Tara would bring some things Monday. Linda had a few things and she would get more. What was needed? She came on Sunday. Monday morning, I took what I had to Senknesh and Debesa next door; I didn’t know where Mazagnia lived.
While I was there, talking with Senknesh and giving her the things for Mazagnia I heard someone talking just outside on the front porch. It was Eyersalem. I knew she was also from Ethiopia and lives below Senknesh and Debesa. She was speaking with a young woman I had not seen before. She was slight, had a baby on her back, and a small girl at her side. I introduced myself. Eyersalem interpreted for us. “This woman is from Ethiopia and she and her family are here only a month or 2. She has a husband and 5 children. They have nothing.”
The woman had not coat or sweater. Her children had only light summer clothes. I went to my house and hurried back with a coat of mine she could wear. I found a couple of throws to wrap around the baby. “What sizes do they need? It is going to be very cold in a few days. I will find things for them.”
I emailed Linda. “We need to do more!” I told her. I gave her ages and sex of the children. “What can we do? We have to move quickly. The temperatures will be 5 or below by Thursday. They are cold.”
Linda is amazing. By Wednesday she had donations from many others. She had clothes, blankets, and bedding – even toys for the children – two to three van loads and drivers to help her. Her husband left work to meet us and deliver things. Eyesalem came with us to interpret.
What happened then was amazing. I watched as we carried bags and boxes into one home and then another. I saw the little children’s faces as they snooped among the things and found trucks and teddy bears that they cuddled immediately. The smiles on their faces were mixed with the tears in our eyes. I saw mothers who could not speak words to one another exchange looks of love for the children among us.
Linda then began making lists of other things they needed – chairs, a rug for the floor, a couch on which some could sit and sleep, a shelf to hold the kitchen things, drawers for the clothes.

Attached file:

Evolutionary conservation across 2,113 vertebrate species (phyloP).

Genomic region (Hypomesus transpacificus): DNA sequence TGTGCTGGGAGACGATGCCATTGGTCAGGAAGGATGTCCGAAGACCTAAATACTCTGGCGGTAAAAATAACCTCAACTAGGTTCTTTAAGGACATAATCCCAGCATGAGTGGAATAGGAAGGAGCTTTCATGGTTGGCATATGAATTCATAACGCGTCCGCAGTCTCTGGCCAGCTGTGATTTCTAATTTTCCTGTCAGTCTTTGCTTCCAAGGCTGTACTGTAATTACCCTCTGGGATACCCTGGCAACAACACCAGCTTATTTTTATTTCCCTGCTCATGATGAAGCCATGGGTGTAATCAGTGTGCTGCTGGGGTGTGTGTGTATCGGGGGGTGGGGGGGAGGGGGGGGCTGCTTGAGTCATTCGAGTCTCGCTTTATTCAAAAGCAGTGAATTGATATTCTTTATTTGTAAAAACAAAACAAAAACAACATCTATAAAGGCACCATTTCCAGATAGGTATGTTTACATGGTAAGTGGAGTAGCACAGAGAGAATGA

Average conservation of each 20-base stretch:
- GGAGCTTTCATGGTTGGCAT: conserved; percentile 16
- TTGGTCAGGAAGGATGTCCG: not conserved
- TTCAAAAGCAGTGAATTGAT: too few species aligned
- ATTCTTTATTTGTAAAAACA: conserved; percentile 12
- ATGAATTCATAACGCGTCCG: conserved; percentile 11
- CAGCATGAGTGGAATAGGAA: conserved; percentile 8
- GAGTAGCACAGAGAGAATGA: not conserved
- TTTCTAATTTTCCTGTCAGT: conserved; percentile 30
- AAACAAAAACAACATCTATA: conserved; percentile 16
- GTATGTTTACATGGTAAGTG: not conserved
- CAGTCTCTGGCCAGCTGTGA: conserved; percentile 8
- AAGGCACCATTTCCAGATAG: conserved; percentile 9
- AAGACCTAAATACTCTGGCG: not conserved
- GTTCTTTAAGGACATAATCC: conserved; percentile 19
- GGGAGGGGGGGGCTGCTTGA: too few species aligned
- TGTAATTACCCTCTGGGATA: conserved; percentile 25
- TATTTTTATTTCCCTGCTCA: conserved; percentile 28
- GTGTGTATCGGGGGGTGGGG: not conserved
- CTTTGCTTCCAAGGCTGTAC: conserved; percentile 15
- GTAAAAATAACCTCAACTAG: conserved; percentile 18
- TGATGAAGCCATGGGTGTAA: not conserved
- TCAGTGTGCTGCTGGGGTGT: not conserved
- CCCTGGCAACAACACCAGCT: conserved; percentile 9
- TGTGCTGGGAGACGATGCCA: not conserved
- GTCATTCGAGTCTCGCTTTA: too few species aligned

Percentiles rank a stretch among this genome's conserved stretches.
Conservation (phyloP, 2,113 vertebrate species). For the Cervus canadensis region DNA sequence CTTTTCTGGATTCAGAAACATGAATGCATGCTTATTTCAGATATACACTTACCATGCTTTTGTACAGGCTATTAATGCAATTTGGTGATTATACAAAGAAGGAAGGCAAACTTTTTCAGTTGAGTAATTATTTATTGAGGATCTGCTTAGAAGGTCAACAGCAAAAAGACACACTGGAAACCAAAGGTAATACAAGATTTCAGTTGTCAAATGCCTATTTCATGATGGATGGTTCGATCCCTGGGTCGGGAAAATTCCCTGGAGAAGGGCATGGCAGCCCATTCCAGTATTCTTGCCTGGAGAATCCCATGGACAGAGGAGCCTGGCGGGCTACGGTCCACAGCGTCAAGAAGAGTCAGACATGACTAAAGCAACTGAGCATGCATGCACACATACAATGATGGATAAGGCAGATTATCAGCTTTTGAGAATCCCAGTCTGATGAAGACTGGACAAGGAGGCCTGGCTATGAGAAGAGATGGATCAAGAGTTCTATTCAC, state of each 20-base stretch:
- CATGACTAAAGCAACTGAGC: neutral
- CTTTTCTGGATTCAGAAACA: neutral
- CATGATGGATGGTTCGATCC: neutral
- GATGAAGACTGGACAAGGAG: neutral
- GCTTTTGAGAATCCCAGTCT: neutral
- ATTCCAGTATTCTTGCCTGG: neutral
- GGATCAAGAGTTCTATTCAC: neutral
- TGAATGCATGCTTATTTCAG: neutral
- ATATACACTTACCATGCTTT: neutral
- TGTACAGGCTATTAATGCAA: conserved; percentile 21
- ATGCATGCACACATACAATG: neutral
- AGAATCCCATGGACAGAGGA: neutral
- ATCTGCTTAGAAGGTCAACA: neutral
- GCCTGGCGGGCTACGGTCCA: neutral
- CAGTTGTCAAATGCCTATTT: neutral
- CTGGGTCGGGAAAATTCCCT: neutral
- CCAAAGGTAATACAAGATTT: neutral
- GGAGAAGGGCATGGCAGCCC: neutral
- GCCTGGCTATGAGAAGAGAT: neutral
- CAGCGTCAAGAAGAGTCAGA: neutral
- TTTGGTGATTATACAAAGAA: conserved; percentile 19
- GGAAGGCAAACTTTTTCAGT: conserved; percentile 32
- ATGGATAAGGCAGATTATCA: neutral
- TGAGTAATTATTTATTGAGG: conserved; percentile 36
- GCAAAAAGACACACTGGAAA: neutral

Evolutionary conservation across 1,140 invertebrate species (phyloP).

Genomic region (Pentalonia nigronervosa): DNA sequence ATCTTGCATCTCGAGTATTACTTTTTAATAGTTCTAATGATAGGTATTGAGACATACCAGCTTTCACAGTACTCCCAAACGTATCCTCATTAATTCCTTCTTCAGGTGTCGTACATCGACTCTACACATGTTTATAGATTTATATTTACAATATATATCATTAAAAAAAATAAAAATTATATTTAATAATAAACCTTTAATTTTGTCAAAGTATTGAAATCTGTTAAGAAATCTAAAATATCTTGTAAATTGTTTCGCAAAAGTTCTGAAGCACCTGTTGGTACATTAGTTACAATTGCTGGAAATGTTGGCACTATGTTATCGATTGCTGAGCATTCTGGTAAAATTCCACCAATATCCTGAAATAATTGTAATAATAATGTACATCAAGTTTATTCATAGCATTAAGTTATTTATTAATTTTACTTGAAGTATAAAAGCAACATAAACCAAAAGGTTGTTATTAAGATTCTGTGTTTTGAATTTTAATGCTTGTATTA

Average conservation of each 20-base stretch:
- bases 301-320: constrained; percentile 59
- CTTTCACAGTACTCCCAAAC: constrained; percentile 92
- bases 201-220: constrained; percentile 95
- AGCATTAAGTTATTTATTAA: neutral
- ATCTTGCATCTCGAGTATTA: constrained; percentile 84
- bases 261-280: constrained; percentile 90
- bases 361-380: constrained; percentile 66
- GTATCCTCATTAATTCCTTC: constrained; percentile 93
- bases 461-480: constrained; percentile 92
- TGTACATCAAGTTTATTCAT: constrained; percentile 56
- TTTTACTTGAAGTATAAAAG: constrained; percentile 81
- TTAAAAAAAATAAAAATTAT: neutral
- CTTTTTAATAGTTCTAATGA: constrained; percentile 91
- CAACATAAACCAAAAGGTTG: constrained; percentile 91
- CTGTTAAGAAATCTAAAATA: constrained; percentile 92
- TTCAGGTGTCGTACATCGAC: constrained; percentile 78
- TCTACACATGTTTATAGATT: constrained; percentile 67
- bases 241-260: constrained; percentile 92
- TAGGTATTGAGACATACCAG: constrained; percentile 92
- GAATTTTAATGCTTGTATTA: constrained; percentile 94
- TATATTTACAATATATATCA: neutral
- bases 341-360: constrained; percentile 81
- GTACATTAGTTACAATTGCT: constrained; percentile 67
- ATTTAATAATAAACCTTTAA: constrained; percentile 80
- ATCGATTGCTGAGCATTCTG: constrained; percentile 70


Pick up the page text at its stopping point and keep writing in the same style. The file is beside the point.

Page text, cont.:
She went back to her email and in a week another caravan came to the City, to the streets where many are afraid to come. But this was for her new friends. And she brought other drivers and people to help unload and to meet the families.
This time we sit down on the furniture we deliver and we have tea and a loaf of sliced white bread that our hostess serves to us on mismatched cups and plates. It is a feast! We cannot speak with more than gesture and smile and hug, but we are connecting in love. One of the men who has been able to learn English tells us a bit of his story. They were many years in the refugee camp in east Kenya. That is where they all met. That is where the children were born. But there are here, now. They are in a country that is free. They desperately want to find work so they can support their families. They go to the International Institute to learn English. The children go to school (I see them every morning waiting for the bus). They are learning English quickly. They are curious and very smart. They interpret for their moms who have little opportunity to take classes since they must be home with their babies.
When we leave, we are different. We have met strong families and strong parents who are raising strong children. They are a gift to each of us.
I continue to meet my neighbors. They trust me, and I trust them. They tell me their stories. They invite me to eat with them and I am learning how to enjoy eating with my fingers and using the spongy Ethiopian bread as a spoon. I hear the stories and hold the babies and hug the little children.
They call me “Mama” and I feel proud to be called by such a special title. Truly I could be the mama or the grandma. They look out for me and I for them. We are community. They are my village. I am string for the village. What a blessed role I have! I pray I can be faithful to it. When I walk out my door and hear my named called – Mama, not Cathy! – and see the smiles and waves, I know that our God of the universe is bringing us together to make a world of love and joy, of compassion and peace. We are one family, one Body of Christ.
Written by Sister Cathy Vetter, CCVI.
On the header picture: Sister Cathy Vetter and Eyerusalem.